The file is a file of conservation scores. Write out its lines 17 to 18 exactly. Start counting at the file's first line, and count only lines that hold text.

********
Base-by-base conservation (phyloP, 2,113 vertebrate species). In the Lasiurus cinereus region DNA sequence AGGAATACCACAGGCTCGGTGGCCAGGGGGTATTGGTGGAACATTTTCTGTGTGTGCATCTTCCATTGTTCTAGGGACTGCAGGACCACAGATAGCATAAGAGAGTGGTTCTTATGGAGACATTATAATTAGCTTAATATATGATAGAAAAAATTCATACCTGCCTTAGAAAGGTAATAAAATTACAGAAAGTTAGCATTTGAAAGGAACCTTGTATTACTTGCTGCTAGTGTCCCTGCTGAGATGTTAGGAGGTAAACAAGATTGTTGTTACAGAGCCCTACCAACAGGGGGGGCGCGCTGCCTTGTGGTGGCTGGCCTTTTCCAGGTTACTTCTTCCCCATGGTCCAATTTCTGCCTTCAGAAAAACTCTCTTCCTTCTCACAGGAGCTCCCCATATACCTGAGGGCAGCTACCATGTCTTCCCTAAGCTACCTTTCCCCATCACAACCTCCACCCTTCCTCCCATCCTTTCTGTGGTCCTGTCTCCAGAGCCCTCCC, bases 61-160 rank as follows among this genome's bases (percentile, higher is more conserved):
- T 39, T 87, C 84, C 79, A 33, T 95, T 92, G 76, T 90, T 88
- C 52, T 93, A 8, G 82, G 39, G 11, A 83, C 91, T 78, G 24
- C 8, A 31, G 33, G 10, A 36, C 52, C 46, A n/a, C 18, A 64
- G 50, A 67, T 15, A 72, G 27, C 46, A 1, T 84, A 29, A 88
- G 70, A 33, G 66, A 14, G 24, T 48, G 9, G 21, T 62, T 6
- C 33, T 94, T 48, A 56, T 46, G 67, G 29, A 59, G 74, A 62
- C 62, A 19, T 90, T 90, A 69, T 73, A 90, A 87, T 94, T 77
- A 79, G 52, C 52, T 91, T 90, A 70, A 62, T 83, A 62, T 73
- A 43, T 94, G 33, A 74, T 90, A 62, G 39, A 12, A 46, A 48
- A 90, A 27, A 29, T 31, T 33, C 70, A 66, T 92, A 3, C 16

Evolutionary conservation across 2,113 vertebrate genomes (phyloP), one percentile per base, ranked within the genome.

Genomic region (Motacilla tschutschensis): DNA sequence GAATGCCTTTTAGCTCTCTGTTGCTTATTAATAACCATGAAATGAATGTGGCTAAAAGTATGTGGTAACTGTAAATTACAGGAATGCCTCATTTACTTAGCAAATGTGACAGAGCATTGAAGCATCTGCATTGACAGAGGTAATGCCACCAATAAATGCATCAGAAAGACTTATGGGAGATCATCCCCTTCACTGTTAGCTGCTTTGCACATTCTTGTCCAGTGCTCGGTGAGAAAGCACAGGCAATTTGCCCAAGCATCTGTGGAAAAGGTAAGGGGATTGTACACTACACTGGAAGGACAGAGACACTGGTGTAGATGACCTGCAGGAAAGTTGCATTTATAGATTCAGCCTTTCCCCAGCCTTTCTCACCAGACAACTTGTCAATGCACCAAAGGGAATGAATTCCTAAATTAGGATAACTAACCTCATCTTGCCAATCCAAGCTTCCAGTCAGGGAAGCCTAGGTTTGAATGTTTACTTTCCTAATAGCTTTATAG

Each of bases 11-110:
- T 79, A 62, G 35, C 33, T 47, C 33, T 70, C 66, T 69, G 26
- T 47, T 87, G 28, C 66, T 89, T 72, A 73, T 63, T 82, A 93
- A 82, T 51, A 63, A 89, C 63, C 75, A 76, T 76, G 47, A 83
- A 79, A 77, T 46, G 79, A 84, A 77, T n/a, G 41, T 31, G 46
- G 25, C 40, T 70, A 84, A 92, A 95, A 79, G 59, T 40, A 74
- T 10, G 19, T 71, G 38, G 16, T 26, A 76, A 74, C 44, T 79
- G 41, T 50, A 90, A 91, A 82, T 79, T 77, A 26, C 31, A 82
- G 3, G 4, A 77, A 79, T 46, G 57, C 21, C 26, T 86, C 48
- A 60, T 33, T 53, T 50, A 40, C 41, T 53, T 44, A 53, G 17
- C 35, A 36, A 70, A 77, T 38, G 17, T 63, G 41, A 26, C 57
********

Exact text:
- A 82, T 51, A 63, A 89, C 63, C 75, A 76, T 76, G 47, A 83
- A 79, A 77, T 46, G 79, A 84, A 77, T n/a, G 41, T 31, G 46